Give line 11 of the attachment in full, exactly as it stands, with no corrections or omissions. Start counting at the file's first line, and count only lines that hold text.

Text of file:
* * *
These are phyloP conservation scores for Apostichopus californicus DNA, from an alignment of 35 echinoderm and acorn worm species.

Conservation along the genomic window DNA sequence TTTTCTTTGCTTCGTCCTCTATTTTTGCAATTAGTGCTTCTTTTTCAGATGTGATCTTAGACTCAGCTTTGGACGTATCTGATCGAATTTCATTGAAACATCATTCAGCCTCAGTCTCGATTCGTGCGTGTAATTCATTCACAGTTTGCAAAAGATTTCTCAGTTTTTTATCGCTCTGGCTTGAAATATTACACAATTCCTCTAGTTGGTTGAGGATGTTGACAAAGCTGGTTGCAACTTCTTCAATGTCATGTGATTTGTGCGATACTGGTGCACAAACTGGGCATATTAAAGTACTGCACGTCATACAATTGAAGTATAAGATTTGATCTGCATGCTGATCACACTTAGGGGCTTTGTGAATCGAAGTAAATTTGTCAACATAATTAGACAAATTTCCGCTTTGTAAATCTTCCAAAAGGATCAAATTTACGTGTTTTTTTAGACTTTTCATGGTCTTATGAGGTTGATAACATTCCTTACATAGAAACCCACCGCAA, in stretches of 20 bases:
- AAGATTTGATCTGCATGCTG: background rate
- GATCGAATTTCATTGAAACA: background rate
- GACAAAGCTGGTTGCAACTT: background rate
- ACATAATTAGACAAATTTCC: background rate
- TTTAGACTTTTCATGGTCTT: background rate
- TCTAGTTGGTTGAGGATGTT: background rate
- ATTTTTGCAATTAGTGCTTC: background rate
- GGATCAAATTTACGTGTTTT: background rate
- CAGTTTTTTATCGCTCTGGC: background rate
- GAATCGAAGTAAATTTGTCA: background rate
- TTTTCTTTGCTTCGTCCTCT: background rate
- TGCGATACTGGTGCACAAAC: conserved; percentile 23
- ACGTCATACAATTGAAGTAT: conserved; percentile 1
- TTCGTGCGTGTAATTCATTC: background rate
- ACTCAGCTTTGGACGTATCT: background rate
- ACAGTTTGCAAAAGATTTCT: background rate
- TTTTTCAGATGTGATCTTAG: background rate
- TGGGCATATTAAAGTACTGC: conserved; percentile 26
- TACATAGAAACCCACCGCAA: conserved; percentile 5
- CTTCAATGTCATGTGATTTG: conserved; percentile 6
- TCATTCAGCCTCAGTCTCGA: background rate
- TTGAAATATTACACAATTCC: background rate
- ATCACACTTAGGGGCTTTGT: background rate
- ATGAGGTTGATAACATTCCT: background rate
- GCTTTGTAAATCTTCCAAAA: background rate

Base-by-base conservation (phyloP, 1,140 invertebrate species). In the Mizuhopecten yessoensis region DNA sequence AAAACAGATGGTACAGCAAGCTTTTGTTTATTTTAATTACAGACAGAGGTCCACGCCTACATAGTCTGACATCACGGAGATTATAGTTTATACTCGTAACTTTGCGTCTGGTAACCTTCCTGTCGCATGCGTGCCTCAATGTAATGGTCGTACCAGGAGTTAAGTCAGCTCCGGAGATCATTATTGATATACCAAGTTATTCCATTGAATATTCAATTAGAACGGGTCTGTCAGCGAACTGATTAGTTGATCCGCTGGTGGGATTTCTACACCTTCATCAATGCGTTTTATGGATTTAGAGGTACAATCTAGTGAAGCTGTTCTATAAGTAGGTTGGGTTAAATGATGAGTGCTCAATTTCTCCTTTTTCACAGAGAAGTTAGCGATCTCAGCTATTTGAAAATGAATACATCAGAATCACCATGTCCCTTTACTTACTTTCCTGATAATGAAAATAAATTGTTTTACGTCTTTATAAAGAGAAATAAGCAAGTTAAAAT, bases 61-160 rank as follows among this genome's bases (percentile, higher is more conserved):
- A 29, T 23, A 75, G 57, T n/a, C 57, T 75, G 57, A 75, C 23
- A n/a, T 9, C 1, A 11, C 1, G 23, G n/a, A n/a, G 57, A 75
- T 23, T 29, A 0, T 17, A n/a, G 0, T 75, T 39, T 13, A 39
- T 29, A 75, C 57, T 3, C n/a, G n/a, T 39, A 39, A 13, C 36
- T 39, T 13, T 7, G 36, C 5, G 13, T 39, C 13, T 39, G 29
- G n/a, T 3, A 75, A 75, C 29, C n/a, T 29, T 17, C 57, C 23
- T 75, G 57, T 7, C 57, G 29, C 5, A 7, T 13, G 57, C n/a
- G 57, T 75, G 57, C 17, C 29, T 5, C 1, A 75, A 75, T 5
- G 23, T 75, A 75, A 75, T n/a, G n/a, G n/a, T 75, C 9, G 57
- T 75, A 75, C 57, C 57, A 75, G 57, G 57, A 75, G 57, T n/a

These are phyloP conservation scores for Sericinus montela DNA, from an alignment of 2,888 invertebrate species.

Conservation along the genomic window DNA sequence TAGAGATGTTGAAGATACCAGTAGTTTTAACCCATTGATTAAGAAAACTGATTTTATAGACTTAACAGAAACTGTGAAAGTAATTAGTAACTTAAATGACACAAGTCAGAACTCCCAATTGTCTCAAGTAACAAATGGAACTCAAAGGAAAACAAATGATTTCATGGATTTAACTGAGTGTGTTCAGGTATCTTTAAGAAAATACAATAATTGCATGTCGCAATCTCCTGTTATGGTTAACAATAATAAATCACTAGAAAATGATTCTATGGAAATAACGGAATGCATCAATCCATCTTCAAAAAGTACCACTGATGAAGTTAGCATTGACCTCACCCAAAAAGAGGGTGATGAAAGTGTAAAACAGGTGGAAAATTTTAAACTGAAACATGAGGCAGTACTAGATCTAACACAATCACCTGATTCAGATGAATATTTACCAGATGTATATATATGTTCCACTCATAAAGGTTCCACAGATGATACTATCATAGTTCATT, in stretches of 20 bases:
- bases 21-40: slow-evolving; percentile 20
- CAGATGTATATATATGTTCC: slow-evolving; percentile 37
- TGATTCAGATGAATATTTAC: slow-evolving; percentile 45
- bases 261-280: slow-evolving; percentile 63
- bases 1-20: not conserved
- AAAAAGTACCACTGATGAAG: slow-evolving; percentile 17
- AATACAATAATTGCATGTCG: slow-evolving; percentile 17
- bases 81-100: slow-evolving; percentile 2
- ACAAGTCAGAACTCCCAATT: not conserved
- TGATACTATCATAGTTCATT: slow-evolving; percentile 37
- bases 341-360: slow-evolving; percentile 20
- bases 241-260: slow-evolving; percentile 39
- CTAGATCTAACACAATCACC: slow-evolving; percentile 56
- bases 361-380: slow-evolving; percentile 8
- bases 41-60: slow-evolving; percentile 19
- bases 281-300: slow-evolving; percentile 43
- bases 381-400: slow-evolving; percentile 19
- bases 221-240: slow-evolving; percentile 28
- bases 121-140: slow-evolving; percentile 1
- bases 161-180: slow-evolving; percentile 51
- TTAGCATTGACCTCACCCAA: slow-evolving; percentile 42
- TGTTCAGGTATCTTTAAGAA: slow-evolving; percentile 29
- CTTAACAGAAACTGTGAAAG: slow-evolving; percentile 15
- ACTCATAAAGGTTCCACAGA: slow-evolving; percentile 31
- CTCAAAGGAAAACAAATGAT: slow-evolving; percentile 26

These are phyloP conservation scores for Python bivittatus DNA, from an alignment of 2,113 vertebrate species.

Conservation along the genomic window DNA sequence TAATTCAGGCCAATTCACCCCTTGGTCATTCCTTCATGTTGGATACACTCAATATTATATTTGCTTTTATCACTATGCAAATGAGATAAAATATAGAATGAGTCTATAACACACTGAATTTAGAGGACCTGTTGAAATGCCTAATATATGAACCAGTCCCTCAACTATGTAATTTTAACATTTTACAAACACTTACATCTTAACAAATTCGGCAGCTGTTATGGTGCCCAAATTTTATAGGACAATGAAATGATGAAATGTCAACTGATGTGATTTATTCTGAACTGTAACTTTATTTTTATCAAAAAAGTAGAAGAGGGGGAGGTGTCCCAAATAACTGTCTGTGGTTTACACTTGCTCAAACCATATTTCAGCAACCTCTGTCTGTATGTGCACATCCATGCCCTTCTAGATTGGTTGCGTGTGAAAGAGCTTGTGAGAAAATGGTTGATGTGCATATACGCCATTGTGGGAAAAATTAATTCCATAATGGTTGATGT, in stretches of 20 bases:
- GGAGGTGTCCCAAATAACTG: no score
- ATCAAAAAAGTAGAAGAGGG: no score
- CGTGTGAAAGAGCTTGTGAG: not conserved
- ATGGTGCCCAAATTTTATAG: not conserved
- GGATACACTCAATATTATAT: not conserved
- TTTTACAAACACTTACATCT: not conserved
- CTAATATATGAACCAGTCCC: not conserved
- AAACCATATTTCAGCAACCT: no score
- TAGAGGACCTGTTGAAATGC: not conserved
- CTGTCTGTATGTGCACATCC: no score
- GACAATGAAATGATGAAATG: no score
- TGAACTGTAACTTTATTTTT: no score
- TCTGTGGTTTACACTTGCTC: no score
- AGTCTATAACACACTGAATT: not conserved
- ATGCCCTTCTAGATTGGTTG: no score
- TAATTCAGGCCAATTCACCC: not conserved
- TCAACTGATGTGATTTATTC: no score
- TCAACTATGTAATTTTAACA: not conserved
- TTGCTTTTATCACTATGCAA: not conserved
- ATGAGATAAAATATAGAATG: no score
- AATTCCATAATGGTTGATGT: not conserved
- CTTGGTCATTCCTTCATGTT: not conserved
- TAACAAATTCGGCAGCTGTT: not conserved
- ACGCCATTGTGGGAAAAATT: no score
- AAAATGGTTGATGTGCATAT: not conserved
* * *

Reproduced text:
- CAGTTTTTTATCGCTCTGGC: background rate